OpenStack Compute Services are complex, and being able to diagnose faults is an essential part of ensuring the smooth running of the services. Fortunately, OpenStack Compute provides some tools to help with this process, along with the tools provided by Ubuntu to help identify issues.
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Troubleshooting OpenStack Compute services can be a complex issue, but working through problems methodically and logically will help you reach a satisfactory outcome. Carry out the following suggested steps when encountering the different problems presented.
sysctl -A | grep ip_forward
nova console-log INSTANCE_ID
nova console-log ee0cb5ca-281f-43e9-bb40-42ffddcb09cd
The console logs are owned by the root, so only an administrator can do this. They are placed at: var/lib/nova/instances//console.log.
If an instance fails to communicate to download the extra information that can be supplied to the instance meta-data, we can end up in a situation where the instance is up, but you’re unable to log in, as the SSH key information is injected using this method.
Viewing the console log will show output like in the following screenshot:
If you are not using Neutron, ensure the following:
sudo iptables -L -n -t nat
We should see a line in the output like in the following screenshot:
ps -ef | grep dnsmasq
This will bring back two process entries, the parent dnsmasq process and a spawned child (verify by the PIDs). If there are any other instances of dnsmasq running, kill the dnsmasq processes. When killed, restart nova-network, which will spawn dnsmasq again without any conflicting processes.
If you are using Neutron:
The first place to look is in the /var/log/quantum/metadata_agent.log on the Network host. Here you may see Python stack traces that could indicate a service isn’t running correctly. A connection refused message may appear here suggesting the metadata agent running on the Network host is unable to talk to the Metadata service on the Controller host via the Metadata Proxy service (also running on the Network host).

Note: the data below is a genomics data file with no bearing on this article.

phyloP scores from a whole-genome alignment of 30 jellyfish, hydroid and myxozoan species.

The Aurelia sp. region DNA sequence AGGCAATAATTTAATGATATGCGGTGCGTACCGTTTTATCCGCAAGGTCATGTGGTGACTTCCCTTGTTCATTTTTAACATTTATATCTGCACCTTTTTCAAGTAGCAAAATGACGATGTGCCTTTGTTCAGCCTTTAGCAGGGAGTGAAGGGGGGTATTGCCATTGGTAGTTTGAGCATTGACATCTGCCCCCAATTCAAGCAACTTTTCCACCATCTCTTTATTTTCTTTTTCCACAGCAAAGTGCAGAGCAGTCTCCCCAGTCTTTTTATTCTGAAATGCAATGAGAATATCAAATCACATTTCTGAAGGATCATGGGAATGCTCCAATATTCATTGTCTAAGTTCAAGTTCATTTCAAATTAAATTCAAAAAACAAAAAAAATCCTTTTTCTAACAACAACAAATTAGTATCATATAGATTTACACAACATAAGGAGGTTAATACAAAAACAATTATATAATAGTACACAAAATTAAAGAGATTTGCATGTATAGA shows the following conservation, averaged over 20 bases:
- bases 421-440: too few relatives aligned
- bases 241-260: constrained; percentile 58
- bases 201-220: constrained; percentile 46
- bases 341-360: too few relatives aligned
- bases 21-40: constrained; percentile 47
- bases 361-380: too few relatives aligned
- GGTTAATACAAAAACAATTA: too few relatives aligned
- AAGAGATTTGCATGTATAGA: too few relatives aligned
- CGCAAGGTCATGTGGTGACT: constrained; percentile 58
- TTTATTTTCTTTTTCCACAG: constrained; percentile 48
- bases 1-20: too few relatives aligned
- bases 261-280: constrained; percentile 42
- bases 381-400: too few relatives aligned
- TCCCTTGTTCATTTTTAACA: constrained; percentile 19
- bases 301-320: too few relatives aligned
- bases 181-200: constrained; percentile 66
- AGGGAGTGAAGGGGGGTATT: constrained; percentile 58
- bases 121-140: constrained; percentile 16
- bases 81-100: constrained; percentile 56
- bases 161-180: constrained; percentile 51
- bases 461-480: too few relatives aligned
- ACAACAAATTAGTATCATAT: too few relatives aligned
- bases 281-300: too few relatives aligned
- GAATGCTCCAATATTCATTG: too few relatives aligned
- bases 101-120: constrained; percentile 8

The metadata service runs on port 8775 on our Controller host, so checking that in running involves checking that the port is open and it’s running the metadata service. To do this on the Controller host, run the following:
sudo netstat -antp | grep 8775
This will bring back the following output if everything is OK:
If nothing is returned, check that the nova-api service is running and if not, start it.
Sometimes, a little patience is needed before assuming the instance has not booted, because the image is copied across the network to a node that has not seen the image before. At other times, though, if the instance has been stuck in booting or a similar state for longer than normal, it indicates a problem. The first place to look will be for errors in the logs. A quick way of doing this is from the controller server and by issuing the following command:
sudo nova-manage logs errors
A common error that is usually present is usually related to AMQP being unreachable. Generally, these errors can be ignored unless, that is, you check the time stamp and these errors are currently appearing. You tend to see a number of these messages related to when the services first started up, so look at the timestamp before reaching conclusions.